High levels of circulating lipopolysaccharide (LPS) cause intestinal inflammation and increased permeability to bacteria and toxins. To better understand the effects of LPS on the gut, confocal microscopy and immunofluorescence staining were used to examine the distribution of LPS in the rat intestine after intravenous or enteral administration. LPS was localized in macrophages in the lamina propria from 1 h to >28 days after intravenous injection. LPS was also detected in the epithelial cells from 8 h to 7 days after injection. In contrast, LPS administered enterally was found in the gut lumen in close proximity to the mucosa but was not detected in enterocytes at any time. The concentration of LPS in enterocytes near the villus tip provides a mechanism for the clearance of endotoxin, by the turnover and shedding of LPS-containing enterocytes into the gut lumen, that has not been previously described.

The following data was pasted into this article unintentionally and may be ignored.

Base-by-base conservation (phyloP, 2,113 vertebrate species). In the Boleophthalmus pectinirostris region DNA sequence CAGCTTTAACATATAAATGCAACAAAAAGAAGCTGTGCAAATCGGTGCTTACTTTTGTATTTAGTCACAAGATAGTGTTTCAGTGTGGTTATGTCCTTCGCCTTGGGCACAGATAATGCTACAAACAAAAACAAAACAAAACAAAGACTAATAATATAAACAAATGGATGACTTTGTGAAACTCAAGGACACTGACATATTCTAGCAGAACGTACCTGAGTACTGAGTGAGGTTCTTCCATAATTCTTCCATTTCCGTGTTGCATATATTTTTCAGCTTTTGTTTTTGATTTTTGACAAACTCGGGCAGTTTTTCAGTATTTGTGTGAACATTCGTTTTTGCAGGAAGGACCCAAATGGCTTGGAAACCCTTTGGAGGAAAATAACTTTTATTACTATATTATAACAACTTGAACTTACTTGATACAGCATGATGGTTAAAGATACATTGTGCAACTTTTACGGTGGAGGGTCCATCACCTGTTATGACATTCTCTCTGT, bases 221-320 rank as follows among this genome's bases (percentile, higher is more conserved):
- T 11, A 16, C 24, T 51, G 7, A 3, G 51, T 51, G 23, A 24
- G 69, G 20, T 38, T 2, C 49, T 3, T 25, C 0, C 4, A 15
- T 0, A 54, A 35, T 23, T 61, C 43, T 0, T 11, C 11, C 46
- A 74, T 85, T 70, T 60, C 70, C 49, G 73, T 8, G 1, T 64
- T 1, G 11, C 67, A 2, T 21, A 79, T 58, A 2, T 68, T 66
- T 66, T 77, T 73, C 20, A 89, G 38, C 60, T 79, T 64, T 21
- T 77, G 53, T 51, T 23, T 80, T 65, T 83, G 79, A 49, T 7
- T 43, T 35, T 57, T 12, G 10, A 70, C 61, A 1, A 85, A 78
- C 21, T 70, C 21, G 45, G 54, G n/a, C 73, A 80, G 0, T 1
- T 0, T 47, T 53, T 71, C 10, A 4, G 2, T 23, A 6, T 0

|Original language||English (US)|
|Number of pages||9|
|Journal||Journal of Infectious Diseases|
|State||Published - 2000|
ASJC Scopus subject areas
- Immunology and Allergy
- Infectious Diseases